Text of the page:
Login to MyKarger

New to MyKarger? Click here to sign up.

Login with Facebook

Forgot Password? Reset your password

Authors, Editors, Reviewers

For Manuscript Submission, Check or Review Login please go to Submission Websites List.

Submission Websites List

Institutional Login (Shibboleth)

For the academic login, please select your country in the dropdown list. You will be redirected to verify your credentials.

Table of Contents
Vol. 73, No. 3, 2012
Issue release date: July 2012
Section title: Original Paper
Hum Hered 2012;73:148–158

Detecting Rare Variants for Quantitative Traits Using Nuclear Families

Guo W.a, b · Shugart Y.Y.a
aDivision of Intramural Division Program, National Institute of Mental Health, National Institute of Health, Bethesda, Md., USA; bKey Laboratory for Applied Statistics of Ministry of Education and School of Mathematics and Statistics, Northeast Normal University, Changchun, China
email Corresponding Author

Yin Yao Shugart

Division of Intramural Research Program, National Institute of Mental Health National Institute of Health, Building 35, Room 3A 1000, 35 Convent Drive

Bethesda, MD 20892 (USA)

Tel. +1 301 496 4341, E-Mail kay1yao@mail.nih.gov

Do you have an account?

Login Information

Contact Information

I have read the Karger Terms and Conditions and agree.


With the advent of sequencing technology opening up a new era of personal genome sequencing, huge amounts of rare variant data have suddenly become available to researchers seeking genetic variants related to human complex disorders. There is an urgent need for the development of novel statistical methods to analyze rare variants in a statistically powerful manner. While a number of statistical tests have already been developed to analyze collapsed rare variants identified by association tests in case-control studies, to date, only two FBAT tests-for-rare (described in the updated FBAT version v2.0.4) have applied collapsing methods analogously in family-based designs. For further research in this area, this study aims to introduce three new beta-determined weight tests for detecting rare variants for quantitative traits in nuclear families. In addition to evaluating the performance of these new methods, it also evaluates that of the two FBAT tests-for-rare, using extensive simulations of situations with and without linkage disequilibrium. Results from these simulations suggest that the four tests using beta-determined weights outperform the two collapsing methods used in FBAT (-v0 and -v1). In addition, both the linear combination method (detailed in the FBAT menu v2.0.4) and the multiple regression method (mixing LASSO and Ridge penalties) performed better than the other two beta-determined weight tests we proposed. Following testing and evaluation, we submitted four new beta-determined weight methods of statistical analysis in a computer program to the Comprehensive R Archive Network (CRAN) for general use.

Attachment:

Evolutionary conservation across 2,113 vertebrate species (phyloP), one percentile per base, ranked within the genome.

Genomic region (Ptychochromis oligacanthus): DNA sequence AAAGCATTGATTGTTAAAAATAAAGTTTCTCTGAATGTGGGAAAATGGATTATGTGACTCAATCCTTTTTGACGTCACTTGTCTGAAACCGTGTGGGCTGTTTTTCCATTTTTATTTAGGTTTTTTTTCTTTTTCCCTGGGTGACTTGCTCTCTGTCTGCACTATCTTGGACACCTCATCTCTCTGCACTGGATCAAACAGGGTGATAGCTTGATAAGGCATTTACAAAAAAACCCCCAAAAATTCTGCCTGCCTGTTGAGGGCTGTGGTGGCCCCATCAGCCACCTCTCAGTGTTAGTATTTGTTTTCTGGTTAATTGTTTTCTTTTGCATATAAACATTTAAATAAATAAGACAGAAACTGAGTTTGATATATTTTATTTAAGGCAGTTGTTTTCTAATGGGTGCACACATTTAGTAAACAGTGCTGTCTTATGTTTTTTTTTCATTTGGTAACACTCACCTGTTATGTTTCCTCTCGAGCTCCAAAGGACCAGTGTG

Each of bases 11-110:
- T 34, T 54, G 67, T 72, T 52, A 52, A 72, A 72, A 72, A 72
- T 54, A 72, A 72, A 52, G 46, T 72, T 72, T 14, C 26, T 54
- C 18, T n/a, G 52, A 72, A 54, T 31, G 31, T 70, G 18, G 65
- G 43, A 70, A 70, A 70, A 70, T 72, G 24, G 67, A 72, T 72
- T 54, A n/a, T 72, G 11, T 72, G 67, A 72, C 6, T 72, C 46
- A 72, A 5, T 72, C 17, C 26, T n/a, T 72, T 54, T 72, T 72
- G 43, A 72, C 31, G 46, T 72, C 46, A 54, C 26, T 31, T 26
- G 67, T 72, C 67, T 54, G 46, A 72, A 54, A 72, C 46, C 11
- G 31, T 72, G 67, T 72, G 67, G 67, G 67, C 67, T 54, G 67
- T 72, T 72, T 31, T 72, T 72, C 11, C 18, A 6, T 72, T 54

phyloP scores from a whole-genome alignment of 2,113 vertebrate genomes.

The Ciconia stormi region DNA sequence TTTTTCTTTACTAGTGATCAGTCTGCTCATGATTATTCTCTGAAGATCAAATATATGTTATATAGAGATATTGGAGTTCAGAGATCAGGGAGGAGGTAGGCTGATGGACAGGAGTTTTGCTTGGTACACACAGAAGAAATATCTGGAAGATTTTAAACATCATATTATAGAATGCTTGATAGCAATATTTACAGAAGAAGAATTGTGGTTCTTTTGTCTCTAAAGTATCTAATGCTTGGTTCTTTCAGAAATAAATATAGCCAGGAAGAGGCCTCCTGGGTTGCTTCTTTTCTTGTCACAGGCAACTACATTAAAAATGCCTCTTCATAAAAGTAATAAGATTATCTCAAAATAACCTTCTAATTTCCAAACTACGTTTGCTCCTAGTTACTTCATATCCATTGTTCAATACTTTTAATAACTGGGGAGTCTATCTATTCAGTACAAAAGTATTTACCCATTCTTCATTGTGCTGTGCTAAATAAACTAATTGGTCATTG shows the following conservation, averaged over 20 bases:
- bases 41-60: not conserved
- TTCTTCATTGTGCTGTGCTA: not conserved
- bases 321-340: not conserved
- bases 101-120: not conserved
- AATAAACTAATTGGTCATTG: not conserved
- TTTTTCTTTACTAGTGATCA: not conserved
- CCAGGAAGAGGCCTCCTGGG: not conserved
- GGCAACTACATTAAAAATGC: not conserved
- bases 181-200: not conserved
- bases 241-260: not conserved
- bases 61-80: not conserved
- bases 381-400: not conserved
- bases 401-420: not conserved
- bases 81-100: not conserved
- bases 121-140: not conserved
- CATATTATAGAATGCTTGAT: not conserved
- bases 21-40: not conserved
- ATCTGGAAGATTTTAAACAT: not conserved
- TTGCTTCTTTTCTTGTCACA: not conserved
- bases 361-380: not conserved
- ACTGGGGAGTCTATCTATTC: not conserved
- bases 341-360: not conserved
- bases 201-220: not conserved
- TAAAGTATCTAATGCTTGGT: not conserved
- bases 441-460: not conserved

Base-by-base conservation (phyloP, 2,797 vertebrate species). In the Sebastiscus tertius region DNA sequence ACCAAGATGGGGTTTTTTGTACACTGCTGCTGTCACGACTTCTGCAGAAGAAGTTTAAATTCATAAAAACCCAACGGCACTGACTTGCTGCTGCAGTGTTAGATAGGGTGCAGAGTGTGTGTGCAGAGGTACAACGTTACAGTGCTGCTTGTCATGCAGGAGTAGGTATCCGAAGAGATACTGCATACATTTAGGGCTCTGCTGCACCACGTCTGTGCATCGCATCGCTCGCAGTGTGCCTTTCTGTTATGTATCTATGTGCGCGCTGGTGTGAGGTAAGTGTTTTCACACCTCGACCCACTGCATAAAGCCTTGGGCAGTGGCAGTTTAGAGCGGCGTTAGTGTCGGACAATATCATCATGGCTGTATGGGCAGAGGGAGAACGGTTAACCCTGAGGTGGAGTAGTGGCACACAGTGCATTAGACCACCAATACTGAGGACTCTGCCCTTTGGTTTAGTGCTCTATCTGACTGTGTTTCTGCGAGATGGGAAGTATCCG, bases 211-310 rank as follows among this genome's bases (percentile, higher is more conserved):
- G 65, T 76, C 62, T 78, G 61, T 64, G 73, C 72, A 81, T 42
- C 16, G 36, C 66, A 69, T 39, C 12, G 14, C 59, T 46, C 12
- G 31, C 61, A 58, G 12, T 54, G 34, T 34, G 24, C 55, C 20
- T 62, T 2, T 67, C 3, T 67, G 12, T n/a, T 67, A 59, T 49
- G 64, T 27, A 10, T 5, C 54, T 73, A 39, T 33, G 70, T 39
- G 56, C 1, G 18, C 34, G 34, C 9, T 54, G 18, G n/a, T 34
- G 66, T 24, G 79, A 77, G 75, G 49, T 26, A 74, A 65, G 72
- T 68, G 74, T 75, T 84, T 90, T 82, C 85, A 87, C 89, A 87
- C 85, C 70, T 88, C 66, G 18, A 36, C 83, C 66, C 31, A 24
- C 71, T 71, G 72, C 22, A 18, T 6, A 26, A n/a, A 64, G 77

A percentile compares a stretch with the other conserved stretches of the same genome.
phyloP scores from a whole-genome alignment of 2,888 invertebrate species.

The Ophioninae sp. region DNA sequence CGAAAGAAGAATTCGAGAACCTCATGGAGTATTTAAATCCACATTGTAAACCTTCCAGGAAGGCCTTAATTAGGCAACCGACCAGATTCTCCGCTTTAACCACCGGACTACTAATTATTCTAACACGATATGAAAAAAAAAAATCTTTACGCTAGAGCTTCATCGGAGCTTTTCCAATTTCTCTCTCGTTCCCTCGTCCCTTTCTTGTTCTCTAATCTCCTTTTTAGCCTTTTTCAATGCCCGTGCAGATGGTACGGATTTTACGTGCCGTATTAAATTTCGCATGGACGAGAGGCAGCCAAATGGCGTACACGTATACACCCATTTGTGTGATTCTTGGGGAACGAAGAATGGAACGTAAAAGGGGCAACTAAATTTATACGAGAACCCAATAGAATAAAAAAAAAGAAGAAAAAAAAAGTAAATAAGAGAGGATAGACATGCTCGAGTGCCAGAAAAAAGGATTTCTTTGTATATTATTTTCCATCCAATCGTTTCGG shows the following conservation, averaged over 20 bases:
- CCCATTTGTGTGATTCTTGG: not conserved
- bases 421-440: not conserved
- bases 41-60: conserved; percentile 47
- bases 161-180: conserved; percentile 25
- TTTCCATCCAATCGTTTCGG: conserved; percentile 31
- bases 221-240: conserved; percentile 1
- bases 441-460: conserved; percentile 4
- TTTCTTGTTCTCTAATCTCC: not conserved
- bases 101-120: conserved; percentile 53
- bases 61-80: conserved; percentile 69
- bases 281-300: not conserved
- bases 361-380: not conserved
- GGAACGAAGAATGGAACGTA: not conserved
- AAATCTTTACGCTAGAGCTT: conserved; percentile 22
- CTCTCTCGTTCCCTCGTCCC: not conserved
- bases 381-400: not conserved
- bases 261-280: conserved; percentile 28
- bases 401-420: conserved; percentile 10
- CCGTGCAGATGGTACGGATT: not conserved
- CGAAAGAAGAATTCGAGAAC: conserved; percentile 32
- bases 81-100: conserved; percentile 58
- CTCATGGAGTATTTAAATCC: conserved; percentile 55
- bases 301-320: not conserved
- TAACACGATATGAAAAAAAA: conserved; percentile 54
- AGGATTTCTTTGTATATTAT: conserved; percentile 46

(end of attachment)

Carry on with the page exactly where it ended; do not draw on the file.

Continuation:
© 2012 S. Karger AG, Basel

Article / Publication Details

First-Page Preview
Abstract of Original Paper

Received: December 08, 2011
Accepted: March 30, 2012
Published online: June 12, 2012
Issue release date: July 2012

Number of Print Pages: 11
Number of Figures: 1
Number of Tables: 3

ISSN: 0001-5652 (Print)
eISSN: 1423-0062 (Online)

For additional information: http://www.karger.com/HHE

Copyright / Drug Dosage / Disclaimer

Copyright: All rights reserved. No part of this publication may be translated into other languages, reproduced or utilized in any form or by any means, electronic or mechanical, including photocopying, recording, microcopying, or by any information storage and retrieval system, without permission in writing from the publisher or, in the case of photocopying, direct payment of a specified fee to the Copyright Clearance Center.
Drug Dosage: The authors and the publisher have exerted every effort to ensure that drug selection and dosage set forth in this text are in accord with current recommendations and practice at the time of publication. However, in view of ongoing research, changes in government regulations, and the constant flow of information relating to drug therapy and drug reactions, the reader is urged to check the package insert for each drug for any changes in indications and dosage and for added warnings and precautions. This is particularly important when the recommended agent is a new and/or infrequently employed drug.
Disclaimer: The statements, opinions and data contained in this publication are solely those of the individual authors and contributors and not of the publishers and the editor(s). The appearance of advertisements or/and product references in the publication is not a warranty, endorsement, or approval of the products or services advertised or of their effectiveness, quality or safety. The publisher and the editor(s) disclaim responsibility for any injury to persons or property resulting from any ideas, methods, instructions or products referred to in the content or advertisements.